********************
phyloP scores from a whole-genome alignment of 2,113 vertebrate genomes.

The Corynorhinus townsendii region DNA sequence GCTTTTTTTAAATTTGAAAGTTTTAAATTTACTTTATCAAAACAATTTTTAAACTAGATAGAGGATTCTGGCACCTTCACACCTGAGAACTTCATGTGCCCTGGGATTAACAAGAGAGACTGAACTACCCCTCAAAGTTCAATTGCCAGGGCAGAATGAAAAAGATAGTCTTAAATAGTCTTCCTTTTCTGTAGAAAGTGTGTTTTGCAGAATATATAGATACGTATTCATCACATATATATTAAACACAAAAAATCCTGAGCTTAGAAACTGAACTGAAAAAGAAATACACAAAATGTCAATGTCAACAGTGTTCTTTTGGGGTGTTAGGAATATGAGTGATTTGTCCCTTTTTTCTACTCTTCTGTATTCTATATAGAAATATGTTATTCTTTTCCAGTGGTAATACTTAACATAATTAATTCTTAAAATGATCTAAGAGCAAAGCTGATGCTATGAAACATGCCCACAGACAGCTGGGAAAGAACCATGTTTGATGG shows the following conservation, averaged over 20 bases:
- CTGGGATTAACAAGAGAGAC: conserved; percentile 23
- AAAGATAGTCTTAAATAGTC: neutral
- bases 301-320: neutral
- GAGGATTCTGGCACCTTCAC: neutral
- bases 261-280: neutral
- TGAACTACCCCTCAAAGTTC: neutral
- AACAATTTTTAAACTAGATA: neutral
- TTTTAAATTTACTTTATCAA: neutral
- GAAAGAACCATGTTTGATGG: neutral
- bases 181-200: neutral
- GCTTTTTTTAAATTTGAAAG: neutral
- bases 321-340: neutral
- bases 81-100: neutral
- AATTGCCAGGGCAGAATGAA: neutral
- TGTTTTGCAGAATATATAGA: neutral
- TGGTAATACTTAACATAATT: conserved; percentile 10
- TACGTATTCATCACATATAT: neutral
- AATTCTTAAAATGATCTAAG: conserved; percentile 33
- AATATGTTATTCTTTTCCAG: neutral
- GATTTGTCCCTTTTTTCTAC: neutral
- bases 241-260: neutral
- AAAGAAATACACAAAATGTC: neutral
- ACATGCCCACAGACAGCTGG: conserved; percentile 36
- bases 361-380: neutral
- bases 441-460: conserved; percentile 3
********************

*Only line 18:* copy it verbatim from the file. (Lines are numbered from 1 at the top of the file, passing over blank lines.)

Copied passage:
- TGGTAATACTTAACATAATT: conserved; percentile 10